Liam Takes a Stand was a read that entertained while giving some lessons in business and teamwork. All Liam really wants is to spend time with his brothers, but they are too busy competing to pay him any attention. I like that Liam took steps, working hard to earn his own money, in his own way, and plan for the long run rather than chasing the fast dollar like his brothers. I think that the little brother, using sound and fair business practices, out performs his brothers and gets what he wants in the end- not due to trickery but through working hard. While there is a strong sense of teaching a lesson throughout the book, there is a nice balance of story and wonderful illustrations that keep the story from crossing the line that many books intent on teaching something to kids cross. It stayed fun and enjoyable, and never felt like I was being forcefully taught, which often turns me off with strongly thematic writing.

Liam Takes a Stand is a book that would be great for classes or families wanting to teach children about working hard, work ethic, business, and persistence. I think this would be a great introduction to raising money for a cause, or for programs that help get young people started in any form of business.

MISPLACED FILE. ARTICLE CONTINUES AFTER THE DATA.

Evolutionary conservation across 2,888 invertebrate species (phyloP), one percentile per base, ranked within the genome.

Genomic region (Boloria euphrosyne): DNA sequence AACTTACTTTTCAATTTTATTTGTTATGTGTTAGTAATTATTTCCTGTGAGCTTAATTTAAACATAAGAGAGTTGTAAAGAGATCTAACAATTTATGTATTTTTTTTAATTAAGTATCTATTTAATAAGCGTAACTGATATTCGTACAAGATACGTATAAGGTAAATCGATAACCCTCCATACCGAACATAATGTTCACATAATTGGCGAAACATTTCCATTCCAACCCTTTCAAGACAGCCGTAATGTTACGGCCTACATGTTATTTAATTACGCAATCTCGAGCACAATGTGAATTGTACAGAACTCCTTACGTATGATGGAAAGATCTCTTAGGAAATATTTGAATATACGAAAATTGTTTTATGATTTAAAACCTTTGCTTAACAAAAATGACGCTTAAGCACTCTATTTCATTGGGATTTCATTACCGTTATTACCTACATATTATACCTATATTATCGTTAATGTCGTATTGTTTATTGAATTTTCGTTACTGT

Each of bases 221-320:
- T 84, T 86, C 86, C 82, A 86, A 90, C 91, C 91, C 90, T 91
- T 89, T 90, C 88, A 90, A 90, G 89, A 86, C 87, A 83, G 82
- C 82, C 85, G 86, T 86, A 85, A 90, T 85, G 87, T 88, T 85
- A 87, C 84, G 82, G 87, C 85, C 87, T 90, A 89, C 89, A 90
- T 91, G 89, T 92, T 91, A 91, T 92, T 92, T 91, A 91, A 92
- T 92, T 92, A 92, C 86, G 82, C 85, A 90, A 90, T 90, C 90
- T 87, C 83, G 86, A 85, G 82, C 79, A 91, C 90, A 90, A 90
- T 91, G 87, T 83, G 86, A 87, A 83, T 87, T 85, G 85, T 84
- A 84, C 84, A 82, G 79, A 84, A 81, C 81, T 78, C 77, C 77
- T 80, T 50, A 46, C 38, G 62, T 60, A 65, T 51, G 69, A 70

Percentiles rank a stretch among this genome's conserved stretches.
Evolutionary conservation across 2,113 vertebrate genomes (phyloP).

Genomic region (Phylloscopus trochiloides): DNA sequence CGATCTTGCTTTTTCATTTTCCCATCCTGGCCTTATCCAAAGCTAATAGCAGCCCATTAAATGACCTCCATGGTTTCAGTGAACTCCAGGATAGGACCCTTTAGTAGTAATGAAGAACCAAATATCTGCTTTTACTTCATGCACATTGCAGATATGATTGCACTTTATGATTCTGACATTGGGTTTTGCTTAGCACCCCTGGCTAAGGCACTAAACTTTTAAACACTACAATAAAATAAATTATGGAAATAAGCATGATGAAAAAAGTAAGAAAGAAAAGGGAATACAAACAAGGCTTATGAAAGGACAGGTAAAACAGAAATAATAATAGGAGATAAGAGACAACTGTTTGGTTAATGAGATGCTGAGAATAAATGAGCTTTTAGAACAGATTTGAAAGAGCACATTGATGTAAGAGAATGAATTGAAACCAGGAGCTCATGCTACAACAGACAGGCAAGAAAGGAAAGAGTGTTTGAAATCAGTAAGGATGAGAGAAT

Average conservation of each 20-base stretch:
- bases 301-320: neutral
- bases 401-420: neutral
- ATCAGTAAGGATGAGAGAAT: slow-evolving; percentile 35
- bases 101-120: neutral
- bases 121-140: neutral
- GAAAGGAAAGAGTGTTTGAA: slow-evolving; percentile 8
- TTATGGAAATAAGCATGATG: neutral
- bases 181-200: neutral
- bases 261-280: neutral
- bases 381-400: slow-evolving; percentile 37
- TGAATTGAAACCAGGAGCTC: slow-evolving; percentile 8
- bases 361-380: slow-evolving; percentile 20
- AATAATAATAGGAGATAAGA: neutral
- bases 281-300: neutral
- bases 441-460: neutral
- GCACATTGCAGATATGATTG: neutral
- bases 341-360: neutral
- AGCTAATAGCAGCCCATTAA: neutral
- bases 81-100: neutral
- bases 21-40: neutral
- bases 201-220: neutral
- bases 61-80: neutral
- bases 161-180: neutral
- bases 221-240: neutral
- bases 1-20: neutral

Book Review: Wolf Unleashed by Paige Tyler

Wolf Unleashed by Paige Tyler is the fifth book in the SWAT series. The previous books (in order) are: Hungry Like the Wolf, Wolf Trouble, In the Company of Wolves, and To Love a Wolf. While each book could be read on its own, I think reading them in order will offer more understanding of the paranormal particulars and character personalities- which will make for a more engaging read.

Lacey Barton can't deny her crazy attraction to Alex Trevino, but that doesn't mean she has time for the gorgeous SWAT officer. She's hell-bent on discovering who's behind the brutal dogfights sending countless mauled animals to her veterinarian office. The trail leads Lacey to a ring of vicious drug dealers and suddenly she's in way over her head-right smack in the middle of a SWAT stakeout. With Lacey in danger, Alex's wolf side is unleashed. But when she witnesses Alex shift, she's even more terrified. Now it's up to Alex to crack the case-and earn back Lacey's trust and, ultimately, her heart.